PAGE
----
On March 21, benchmark US equity indexes fell over one percent for the first time in more than 100 trading sessions. Although the magnitude of pullback wasn’t large enough to send off an alarm, and there was no notable follow-through selling afterwards, it still marked a clear departure from the uptrend and market strength that had prevailed for months.
Given this, it’s perhaps time to ask if the Trump rally will continue to hold.
While the S&P 500 shed 1.24 percent that day, small cap index Russell 2000, typically more volatile, lost 2.74 percent. If the broad market is reversing the bull trend, Russell 2000 would be a good leading indicator as investors are likely to cut back their exposure to riskier assets first if they feel increasingly uncomfortable about market outlook.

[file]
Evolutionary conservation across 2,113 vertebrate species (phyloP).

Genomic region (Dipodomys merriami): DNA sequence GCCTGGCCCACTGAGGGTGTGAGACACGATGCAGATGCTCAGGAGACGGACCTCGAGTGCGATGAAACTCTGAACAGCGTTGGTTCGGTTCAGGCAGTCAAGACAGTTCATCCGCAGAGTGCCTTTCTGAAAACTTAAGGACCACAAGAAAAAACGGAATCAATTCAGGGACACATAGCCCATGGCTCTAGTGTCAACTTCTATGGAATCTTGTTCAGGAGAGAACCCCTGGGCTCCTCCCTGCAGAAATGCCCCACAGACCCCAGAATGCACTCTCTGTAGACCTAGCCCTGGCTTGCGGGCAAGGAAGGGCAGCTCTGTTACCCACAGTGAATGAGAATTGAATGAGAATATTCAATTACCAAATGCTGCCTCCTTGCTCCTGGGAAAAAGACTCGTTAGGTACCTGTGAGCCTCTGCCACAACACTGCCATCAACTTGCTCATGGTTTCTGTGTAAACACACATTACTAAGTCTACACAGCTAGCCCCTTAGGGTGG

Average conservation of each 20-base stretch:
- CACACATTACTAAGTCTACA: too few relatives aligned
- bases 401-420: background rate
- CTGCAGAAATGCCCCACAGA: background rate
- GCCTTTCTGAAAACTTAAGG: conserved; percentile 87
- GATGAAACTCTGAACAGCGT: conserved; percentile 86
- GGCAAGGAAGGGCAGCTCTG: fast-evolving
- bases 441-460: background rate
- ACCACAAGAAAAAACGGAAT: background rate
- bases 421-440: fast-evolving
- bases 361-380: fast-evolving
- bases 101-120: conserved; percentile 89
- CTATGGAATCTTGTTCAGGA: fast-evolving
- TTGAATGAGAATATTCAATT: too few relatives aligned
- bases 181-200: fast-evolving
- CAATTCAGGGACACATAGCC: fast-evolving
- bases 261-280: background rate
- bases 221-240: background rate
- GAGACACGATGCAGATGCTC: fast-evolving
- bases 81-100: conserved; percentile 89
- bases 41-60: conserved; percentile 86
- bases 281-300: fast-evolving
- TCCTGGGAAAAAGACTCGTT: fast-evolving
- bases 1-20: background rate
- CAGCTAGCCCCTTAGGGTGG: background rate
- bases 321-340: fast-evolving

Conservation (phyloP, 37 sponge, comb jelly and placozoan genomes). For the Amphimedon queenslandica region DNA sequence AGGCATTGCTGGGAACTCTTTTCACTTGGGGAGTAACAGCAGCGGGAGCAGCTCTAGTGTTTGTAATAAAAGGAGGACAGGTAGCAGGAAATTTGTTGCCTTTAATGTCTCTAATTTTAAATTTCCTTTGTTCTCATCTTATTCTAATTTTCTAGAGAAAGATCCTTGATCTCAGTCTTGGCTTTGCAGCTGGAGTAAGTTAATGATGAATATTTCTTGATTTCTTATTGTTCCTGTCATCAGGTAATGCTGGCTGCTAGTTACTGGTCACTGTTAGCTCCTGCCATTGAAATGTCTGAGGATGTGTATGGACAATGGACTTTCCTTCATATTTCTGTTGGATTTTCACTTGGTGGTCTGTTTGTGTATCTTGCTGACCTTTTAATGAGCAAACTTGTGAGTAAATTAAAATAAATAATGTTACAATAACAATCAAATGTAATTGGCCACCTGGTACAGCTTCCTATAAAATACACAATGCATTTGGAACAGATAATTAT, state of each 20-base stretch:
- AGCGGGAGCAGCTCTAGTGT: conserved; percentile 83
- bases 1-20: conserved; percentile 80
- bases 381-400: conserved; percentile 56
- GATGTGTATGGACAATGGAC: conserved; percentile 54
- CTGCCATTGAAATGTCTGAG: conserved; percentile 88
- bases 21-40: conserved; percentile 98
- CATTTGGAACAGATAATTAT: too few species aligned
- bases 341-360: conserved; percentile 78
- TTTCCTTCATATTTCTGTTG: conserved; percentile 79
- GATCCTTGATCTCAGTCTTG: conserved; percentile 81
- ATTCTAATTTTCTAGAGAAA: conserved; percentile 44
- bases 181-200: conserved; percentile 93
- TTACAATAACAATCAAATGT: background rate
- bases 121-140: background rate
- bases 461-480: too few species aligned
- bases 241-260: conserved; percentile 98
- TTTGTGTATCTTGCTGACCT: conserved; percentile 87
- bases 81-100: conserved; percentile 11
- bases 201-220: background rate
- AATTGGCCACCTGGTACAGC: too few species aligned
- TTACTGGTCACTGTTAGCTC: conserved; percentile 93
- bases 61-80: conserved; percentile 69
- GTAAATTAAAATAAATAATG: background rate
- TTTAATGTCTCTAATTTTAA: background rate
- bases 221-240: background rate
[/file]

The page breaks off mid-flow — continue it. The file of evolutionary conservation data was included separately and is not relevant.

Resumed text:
Finance shares have been one of the major sectors that benefited from expectations of supportive Trump policies. However, Bank of America, for instance, plunged 6 percent on March 21 and dropped below the 50-day moving average amid large turnover.
From an engine of bull market to a loss leader, the performance of finance stocks suggest that investors are having a second thought about Trump trades. This sector could also be a leading indicator of whether the Trump rally can go on.
When Donald Trump took over as US president, the market started to rally on expectations of economic stimulus from the new administration. But as Trump has now suffered a bruising defeat on the healthcare bill, investors are beginning to wonder if his other initiatives will also get stalled.
We had a market rally on hope, but now it looks like reality is brewing a pullback.
The full article appeared in the Hong Kong Economic Journal in Chinese on March 24
Translation by Raymond Tsoi
[Chinese version 中文版]
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